High acoustic energy has the potential to cause severe Acoustic Induced Vibration (AIV) that lead to fatigue failure in a piping system. Over the past few decades, many technical papers have been published on AIV research, and several industry codes and guidelines have been developed. However, gaps and inconsistencies exist, due to limited data and unverified assumptions. With new technologies — in continuous development — in the oil and gas industry, process conditions (such as temperature and pressure) have seen significant changes in recent industrial projects. As a result, the acoustic energy in piping system has been growing exponentially, exceeding the limits of current industrial codes and guidelines.

In this paper, a comprehensive review of AIV methodologies is conducted. Failure data reported in 1980s and 90s, as well as AIV methodologies developed in the 2000s (Carucci-Mueller curve, Eisinger curve, Bruce curve, Energy Institute Guideline, MTD Guideline, etc.) are reviewed along with their limitations and unverified assumptions (based on available data at that time) and compared to the latest research. The latest failure data from recent projects is used to demonstrate the application range for each method. Methods developed based on data in 1980s/90s were limited to sound power level (PWL) of 180 dB, while many plants designed recently have PWL greater than 185 dB, with some as high as 200 dB. Applying traditional methods to new plants with excessive PWL leads to unrealistic and overly conservative design leading to thicker piping and higher costs.

This paper hopes to close these major gaps including noise induced by sonic flow, noise attenuation, effectiveness of asymmetric reinforcement, explore fatigue limits of contour fittings and risks of welded supports. Further goal is to evaluate inconsistencies between industry codes and standards. Most AIV methodologies developed in the past focused on branch fittings with nearly no testing data on welded supports. Many fittings such as sweepolet, sweeplus®, forged tee, 45-deg fitting, and short-contour were not evaluated due to lack of testing data.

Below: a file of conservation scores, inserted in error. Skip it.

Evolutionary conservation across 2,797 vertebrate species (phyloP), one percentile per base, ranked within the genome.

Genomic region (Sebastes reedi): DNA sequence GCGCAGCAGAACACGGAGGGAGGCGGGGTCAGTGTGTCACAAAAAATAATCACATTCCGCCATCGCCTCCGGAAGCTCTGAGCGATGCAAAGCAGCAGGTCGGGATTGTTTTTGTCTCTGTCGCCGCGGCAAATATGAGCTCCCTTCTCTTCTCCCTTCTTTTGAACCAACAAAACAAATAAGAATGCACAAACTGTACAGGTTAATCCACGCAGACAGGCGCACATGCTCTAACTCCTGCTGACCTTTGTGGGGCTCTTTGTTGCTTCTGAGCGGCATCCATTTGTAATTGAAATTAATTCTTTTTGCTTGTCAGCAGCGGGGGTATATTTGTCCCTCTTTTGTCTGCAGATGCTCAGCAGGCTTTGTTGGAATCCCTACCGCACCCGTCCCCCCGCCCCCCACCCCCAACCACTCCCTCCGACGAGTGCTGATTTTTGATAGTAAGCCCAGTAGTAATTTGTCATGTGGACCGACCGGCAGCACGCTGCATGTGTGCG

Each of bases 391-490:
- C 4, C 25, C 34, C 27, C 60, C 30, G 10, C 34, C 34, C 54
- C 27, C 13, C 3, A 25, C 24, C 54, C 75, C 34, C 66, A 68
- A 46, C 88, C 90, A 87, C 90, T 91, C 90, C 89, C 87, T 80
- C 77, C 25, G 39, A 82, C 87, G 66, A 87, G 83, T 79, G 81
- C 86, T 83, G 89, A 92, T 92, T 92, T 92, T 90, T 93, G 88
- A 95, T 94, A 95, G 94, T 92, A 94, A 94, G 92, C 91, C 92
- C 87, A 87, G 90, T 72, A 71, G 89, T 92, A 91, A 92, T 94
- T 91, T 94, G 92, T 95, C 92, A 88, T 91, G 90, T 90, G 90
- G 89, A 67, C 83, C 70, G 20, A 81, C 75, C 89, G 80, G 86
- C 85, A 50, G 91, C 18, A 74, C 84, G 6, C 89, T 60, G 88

Failure modes and lessons learned during the development phase are addressed to emphasize the importance of AIV evaluation during design and operation along with the latest trend in industry codes and guidelines on AIV. In the past, AIV evaluation was often conducted as a post-event assessment, resulting in costly physical changes after the plant had already been constructed. With the latest revision of ASME B31J Code, most engineers now perform AIV evaluation early in the design phase to mitigate risks. The comprehensive review of AIV methodologies presented in this paper helps to provide a more comprehensive guideline for safe design practices and structural integrity.

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